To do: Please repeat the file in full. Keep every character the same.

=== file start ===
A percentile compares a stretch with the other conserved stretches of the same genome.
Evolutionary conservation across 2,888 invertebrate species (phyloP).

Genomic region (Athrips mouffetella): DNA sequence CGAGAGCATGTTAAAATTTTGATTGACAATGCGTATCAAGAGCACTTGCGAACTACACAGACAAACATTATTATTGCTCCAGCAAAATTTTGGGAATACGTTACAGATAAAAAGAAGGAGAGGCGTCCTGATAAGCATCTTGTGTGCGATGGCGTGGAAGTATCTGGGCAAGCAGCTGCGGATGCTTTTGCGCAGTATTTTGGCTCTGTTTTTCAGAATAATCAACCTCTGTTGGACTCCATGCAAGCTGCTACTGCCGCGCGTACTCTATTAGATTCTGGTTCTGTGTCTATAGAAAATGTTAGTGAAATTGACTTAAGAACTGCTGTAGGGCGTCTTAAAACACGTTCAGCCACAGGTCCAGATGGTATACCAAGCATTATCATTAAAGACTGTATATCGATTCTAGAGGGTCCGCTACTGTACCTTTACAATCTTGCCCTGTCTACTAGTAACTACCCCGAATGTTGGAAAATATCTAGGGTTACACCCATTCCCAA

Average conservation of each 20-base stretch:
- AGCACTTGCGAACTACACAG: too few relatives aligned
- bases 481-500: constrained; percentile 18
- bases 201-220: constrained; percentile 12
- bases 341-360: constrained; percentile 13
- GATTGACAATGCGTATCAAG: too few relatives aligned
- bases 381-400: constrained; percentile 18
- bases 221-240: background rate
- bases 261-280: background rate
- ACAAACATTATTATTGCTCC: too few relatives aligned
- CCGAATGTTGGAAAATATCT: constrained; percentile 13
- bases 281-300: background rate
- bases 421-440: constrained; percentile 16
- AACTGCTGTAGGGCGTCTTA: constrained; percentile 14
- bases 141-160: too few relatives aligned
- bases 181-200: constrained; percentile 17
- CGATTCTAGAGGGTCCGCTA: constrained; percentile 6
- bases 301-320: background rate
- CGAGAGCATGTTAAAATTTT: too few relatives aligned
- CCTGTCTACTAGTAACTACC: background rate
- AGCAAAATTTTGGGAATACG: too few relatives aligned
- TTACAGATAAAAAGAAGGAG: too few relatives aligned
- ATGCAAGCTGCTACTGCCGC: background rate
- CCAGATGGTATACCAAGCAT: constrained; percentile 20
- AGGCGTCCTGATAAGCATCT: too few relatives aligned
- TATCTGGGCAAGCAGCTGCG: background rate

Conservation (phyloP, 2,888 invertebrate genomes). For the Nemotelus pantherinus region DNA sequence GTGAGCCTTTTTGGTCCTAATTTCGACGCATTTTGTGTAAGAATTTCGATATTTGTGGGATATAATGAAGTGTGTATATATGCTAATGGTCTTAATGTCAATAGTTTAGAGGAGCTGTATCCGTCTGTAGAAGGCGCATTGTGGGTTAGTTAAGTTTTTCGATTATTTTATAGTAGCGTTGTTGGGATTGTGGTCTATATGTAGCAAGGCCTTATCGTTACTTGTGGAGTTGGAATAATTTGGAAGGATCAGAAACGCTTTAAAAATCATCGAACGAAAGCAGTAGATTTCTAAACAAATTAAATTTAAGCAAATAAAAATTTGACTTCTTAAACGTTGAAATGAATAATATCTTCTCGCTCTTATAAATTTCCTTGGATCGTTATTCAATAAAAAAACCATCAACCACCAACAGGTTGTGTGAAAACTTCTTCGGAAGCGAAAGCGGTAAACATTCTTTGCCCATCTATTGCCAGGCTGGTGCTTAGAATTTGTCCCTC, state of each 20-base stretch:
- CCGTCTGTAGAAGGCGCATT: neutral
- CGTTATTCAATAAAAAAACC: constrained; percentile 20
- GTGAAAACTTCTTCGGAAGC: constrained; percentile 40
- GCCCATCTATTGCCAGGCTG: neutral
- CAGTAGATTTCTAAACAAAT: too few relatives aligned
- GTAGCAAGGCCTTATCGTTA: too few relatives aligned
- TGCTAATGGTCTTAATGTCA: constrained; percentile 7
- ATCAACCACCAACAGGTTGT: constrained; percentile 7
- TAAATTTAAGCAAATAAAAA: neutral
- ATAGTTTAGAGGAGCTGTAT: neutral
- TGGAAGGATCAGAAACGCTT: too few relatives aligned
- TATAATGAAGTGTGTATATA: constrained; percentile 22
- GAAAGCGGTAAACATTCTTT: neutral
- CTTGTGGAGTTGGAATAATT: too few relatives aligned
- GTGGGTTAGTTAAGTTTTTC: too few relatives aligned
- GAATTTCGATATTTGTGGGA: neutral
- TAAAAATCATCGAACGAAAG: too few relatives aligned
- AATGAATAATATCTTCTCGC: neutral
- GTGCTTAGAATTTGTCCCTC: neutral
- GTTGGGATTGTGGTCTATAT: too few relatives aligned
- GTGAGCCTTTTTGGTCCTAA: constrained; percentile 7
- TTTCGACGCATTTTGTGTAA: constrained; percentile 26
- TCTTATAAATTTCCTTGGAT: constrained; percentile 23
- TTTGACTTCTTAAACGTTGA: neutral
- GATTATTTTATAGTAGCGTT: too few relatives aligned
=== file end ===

A percentile compares a stretch with the other conserved stretches of the same genome.
Evolutionary conservation across 2,888 invertebrate species (phyloP).

Genomic region (Athrips mouffetella): DNA sequence CGAGAGCATGTTAAAATTTTGATTGACAATGCGTATCAAGAGCACTTGCGAACTACACAGACAAACATTATTATTGCTCCAGCAAAATTTTGGGAATACGTTACAGATAAAAAGAAGGAGAGGCGTCCTGATAAGCATCTTGTGTGCGATGGCGTGGAAGTATCTGGGCAAGCAGCTGCGGATGCTTTTGCGCAGTATTTTGGCTCTGTTTTTCAGAATAATCAACCTCTGTTGGACTCCATGCAAGCTGCTACTGCCGCGCGTACTCTATTAGATTCTGGTTCTGTGTCTATAGAAAATGTTAGTGAAATTGACTTAAGAACTGCTGTAGGGCGTCTTAAAACACGTTCAGCCACAGGTCCAGATGGTATACCAAGCATTATCATTAAAGACTGTATATCGATTCTAGAGGGTCCGCTACTGTACCTTTACAATCTTGCCCTGTCTACTAGTAACTACCCCGAATGTTGGAAAATATCTAGGGTTACACCCATTCCCAA

Average conservation of each 20-base stretch:
- AGCACTTGCGAACTACACAG: too few relatives aligned
- bases 481-500: constrained; percentile 18
- bases 201-220: constrained; percentile 12
- bases 341-360: constrained; percentile 13
- GATTGACAATGCGTATCAAG: too few relatives aligned
- bases 381-400: constrained; percentile 18
- bases 221-240: background rate
- bases 261-280: background rate
- ACAAACATTATTATTGCTCC: too few relatives aligned
- CCGAATGTTGGAAAATATCT: constrained; percentile 13
- bases 281-300: background rate
- bases 421-440: constrained; percentile 16
- AACTGCTGTAGGGCGTCTTA: constrained; percentile 14
- bases 141-160: too few relatives aligned
- bases 181-200: constrained; percentile 17
- CGATTCTAGAGGGTCCGCTA: constrained; percentile 6
- bases 301-320: background rate
- CGAGAGCATGTTAAAATTTT: too few relatives aligned
- CCTGTCTACTAGTAACTACC: background rate
- AGCAAAATTTTGGGAATACG: too few relatives aligned
- TTACAGATAAAAAGAAGGAG: too few relatives aligned
- ATGCAAGCTGCTACTGCCGC: background rate
- CCAGATGGTATACCAAGCAT: constrained; percentile 20
- AGGCGTCCTGATAAGCATCT: too few relatives aligned
- TATCTGGGCAAGCAGCTGCG: background rate

Conservation (phyloP, 2,888 invertebrate genomes). For the Nemotelus pantherinus region DNA sequence GTGAGCCTTTTTGGTCCTAATTTCGACGCATTTTGTGTAAGAATTTCGATATTTGTGGGATATAATGAAGTGTGTATATATGCTAATGGTCTTAATGTCAATAGTTTAGAGGAGCTGTATCCGTCTGTAGAAGGCGCATTGTGGGTTAGTTAAGTTTTTCGATTATTTTATAGTAGCGTTGTTGGGATTGTGGTCTATATGTAGCAAGGCCTTATCGTTACTTGTGGAGTTGGAATAATTTGGAAGGATCAGAAACGCTTTAAAAATCATCGAACGAAAGCAGTAGATTTCTAAACAAATTAAATTTAAGCAAATAAAAATTTGACTTCTTAAACGTTGAAATGAATAATATCTTCTCGCTCTTATAAATTTCCTTGGATCGTTATTCAATAAAAAAACCATCAACCACCAACAGGTTGTGTGAAAACTTCTTCGGAAGCGAAAGCGGTAAACATTCTTTGCCCATCTATTGCCAGGCTGGTGCTTAGAATTTGTCCCTC, state of each 20-base stretch:
- CCGTCTGTAGAAGGCGCATT: neutral
- CGTTATTCAATAAAAAAACC: constrained; percentile 20
- GTGAAAACTTCTTCGGAAGC: constrained; percentile 40
- GCCCATCTATTGCCAGGCTG: neutral
- CAGTAGATTTCTAAACAAAT: too few relatives aligned
- GTAGCAAGGCCTTATCGTTA: too few relatives aligned
- TGCTAATGGTCTTAATGTCA: constrained; percentile 7
- ATCAACCACCAACAGGTTGT: constrained; percentile 7
- TAAATTTAAGCAAATAAAAA: neutral
- ATAGTTTAGAGGAGCTGTAT: neutral
- TGGAAGGATCAGAAACGCTT: too few relatives aligned
- TATAATGAAGTGTGTATATA: constrained; percentile 22
- GAAAGCGGTAAACATTCTTT: neutral
- CTTGTGGAGTTGGAATAATT: too few relatives aligned
- GTGGGTTAGTTAAGTTTTTC: too few relatives aligned
- GAATTTCGATATTTGTGGGA: neutral
- TAAAAATCATCGAACGAAAG: too few relatives aligned
- AATGAATAATATCTTCTCGC: neutral
- GTGCTTAGAATTTGTCCCTC: neutral
- GTTGGGATTGTGGTCTATAT: too few relatives aligned
- GTGAGCCTTTTTGGTCCTAA: constrained; percentile 7
- TTTCGACGCATTTTGTGTAA: constrained; percentile 26
- TCTTATAAATTTCCTTGGAT: constrained; percentile 23
- TTTGACTTCTTAAACGTTGA: neutral
- GATTATTTTATAGTAGCGTT: too few relatives aligned